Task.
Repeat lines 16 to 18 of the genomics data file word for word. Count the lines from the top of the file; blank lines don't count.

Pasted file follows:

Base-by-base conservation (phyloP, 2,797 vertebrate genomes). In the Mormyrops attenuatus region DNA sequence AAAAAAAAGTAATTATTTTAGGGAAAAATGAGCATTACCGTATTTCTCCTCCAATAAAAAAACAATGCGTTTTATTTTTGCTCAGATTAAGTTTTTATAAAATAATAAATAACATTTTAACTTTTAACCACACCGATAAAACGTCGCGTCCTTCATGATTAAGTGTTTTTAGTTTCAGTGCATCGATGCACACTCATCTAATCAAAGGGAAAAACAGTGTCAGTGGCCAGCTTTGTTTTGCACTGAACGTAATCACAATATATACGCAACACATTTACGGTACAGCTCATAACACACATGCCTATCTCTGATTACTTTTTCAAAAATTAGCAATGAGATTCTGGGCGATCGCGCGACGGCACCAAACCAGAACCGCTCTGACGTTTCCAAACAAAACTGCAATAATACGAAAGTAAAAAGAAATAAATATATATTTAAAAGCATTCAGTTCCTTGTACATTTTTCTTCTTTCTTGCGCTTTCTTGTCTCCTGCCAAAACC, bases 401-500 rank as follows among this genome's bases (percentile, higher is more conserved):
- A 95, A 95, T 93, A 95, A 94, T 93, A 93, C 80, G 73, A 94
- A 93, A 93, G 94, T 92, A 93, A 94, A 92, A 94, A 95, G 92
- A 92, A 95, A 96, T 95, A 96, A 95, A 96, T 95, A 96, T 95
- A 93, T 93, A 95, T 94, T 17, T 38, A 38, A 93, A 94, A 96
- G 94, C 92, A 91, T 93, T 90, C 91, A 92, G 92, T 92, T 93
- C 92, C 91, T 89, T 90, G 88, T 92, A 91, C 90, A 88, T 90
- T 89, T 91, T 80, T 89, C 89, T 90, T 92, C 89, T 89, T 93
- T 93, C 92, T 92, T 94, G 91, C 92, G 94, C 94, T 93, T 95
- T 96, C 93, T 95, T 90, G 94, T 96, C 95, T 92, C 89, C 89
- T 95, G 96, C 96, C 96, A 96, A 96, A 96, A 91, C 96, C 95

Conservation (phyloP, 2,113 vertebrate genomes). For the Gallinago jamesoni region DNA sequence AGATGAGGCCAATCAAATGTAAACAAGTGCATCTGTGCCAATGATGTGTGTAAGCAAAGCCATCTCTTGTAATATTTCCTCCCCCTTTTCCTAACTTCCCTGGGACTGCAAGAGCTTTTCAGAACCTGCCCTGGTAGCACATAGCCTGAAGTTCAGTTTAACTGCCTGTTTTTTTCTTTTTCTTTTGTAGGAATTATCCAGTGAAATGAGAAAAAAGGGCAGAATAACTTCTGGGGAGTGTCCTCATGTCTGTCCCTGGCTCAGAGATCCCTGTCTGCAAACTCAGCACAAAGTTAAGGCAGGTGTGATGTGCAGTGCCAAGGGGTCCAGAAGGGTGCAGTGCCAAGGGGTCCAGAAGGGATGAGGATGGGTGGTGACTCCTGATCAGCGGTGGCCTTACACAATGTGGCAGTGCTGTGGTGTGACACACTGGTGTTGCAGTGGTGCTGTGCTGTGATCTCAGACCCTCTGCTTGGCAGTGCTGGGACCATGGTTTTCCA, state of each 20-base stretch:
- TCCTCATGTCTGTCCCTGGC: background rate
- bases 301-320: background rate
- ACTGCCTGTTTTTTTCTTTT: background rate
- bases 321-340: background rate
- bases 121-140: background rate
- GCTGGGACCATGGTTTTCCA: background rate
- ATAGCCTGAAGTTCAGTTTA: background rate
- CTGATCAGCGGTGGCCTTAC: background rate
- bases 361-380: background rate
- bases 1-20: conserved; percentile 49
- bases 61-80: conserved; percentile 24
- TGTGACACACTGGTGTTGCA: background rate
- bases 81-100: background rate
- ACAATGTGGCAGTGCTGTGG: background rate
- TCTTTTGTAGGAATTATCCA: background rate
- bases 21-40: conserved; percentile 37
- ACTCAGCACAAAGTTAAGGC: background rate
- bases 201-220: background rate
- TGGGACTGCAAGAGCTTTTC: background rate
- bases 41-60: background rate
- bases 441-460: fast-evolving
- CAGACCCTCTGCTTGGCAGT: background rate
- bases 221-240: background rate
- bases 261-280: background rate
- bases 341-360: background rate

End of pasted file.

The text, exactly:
- bases 321-340: background rate
- bases 121-140: background rate
- GCTGGGACCATGGTTTTCCA: background rate